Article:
A customized website domain name can (a) assist in marketing efforts, (b) help develop brand identity and (c) provide fast and easy access to prospective customers. But what if the domain name you want is already taken?
You may be weighing the costs of buying that perfect Web domain for your small or medium-sized business instead of settling for the next best thing. But how do you buy it?
1. Do your research.
As with any purchase, figure out what you’re buying and how much you’re willing pay. Do some general research before making an offer:
- Browse the site to gauge its functionality. Be sure that the domain isn’t dead or defective.
- Check if any backlinks (or inbound links) are sending traffic to the website. Excessive, irrelevant or bad backlinks may lead to search engine penalties that negatively impact a domain’s presence in online searches. Getting rid of bad backlinks can be a long and difficult process. Such links may be a reason to rethink the purchase or substantially lower the price you’re willing to pay.
- Evaluate whether the domain name uses third-party trademarks. Under federal law, trademark owners have certain rights against those who use domain names that are identical or similar to a distinctive mark. Purchasing a domain name that’s similar to someone else’s trademark may lead to a cease-and-desist or take-down demand down the road.
- Scan the Web for reviews. If the current owner is using the domain for an existing business, there may be negative reviews online. Internet users may be deterred from visiting a site if it comes with baggage in the form of bad feedback.
2. Reach out to the owner.
Many websites contain “About Us” or “Contact Us” pages that provide owners’ contact information. If not, you can do an inquiry at WhoIs.com. The search results may include the owner’s name and email address.
When contacting the owner, be polite and professional. Reach out by email using a generic address that doesn’t give too much information away (a good example would be “email@example.com”). If your initial email provides relevant information about your professional or personal status, the seller may conduct online research to assess your financial situation and possibly inflate the price.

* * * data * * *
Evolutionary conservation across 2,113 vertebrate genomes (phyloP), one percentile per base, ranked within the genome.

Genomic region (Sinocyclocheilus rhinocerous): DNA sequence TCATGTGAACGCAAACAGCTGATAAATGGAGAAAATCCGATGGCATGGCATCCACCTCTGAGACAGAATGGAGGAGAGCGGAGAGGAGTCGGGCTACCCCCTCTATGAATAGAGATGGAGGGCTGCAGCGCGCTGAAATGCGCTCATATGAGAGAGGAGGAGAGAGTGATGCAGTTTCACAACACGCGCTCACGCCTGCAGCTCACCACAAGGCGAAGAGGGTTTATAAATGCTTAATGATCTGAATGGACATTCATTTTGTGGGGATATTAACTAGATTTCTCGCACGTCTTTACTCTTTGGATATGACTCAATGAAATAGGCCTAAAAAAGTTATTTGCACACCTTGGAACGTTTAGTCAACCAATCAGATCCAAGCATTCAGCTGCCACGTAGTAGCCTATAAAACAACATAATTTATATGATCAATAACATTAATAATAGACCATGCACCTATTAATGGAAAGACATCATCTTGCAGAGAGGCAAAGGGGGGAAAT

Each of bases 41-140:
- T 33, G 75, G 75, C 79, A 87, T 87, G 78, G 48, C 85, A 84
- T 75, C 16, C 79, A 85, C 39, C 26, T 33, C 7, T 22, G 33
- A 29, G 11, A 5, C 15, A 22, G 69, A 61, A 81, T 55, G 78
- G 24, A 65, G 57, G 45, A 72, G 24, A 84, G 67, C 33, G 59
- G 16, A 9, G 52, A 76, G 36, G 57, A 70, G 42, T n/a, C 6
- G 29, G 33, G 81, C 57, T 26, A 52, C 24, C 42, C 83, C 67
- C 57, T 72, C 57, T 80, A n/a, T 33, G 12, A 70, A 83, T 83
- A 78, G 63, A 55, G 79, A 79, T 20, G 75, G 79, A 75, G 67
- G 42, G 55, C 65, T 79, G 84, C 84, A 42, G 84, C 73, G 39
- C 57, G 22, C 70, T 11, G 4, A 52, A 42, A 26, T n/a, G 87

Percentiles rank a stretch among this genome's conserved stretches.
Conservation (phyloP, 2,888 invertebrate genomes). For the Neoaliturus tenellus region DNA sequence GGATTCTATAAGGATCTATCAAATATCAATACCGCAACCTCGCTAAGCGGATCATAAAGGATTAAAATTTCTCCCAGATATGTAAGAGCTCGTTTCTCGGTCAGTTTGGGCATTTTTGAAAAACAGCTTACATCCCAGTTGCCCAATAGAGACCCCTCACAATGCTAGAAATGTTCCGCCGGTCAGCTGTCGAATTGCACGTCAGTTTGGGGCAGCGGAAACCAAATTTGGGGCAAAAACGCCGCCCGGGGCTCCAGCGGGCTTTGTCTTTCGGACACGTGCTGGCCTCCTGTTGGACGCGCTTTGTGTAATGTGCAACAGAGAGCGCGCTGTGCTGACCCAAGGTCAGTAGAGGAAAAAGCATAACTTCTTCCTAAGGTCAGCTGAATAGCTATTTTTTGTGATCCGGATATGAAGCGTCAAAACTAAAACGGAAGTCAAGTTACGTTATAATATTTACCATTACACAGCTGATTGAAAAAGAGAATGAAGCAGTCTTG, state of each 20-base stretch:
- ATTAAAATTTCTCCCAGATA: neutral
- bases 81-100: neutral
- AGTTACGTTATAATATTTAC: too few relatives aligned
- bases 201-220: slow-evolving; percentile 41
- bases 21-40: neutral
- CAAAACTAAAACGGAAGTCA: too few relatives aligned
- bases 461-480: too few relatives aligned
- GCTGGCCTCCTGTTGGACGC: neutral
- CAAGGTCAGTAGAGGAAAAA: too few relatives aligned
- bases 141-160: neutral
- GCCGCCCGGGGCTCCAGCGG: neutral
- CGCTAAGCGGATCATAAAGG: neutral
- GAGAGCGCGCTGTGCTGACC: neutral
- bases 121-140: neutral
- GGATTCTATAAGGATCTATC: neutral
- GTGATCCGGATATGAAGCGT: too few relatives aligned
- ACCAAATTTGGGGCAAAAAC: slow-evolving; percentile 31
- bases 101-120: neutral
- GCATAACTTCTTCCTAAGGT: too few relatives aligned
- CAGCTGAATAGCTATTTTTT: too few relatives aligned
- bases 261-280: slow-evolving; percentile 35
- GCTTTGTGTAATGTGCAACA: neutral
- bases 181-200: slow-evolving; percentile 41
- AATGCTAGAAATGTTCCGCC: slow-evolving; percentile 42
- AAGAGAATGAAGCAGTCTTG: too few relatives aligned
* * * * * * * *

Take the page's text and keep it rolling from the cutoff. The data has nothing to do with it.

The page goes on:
3. Use an escrow service.
To complete the transaction safely and avoid online fraud, engage an escrow service like Escrow.com to oversee the sale. The funds won’t be released until certain conditions have been met. Conditions for release can include satisfactory testing of the domain name, transfer of the domain and all relevant passwords, and updating online registrations to reflect your new ownership.
4. Get it in writing.
Draft a Domain Name Purchase Agreement to set out the parameters of the sale.
A buyer should make sure that the agreement, among other things:
(i) confirms the seller’s ownership of the site and authority to sell;
(ii) guarantees that the domain name doesn’t contain infringing material;
(iii) spells out what is included and excluded in the deal;
(iv) transfers all of the seller’s right, title and interest in the domain name and all goodwill associated with it; and
(v) clearly lists all conditions that must be satisfied before releasing the escrow funds.
Buying an existing domain name came be a tricky process. Remember to kick the tires and do your own due diligence. Once you’ve set your sights on a particular domain, treat the purchase seriously and with care. Like real estate, domain names can be very valuable to a business if acquired and used properly.
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This Blog is made available by Romano Law PLLC for general informational and educational purposes only, not to provide specific legal advice. By using this Blog you understand that there is no attorney client relationship between you and Romano Law PLLC or any individual contributor. You should consult a licensed professional attorney for individual advice regarding your own situation.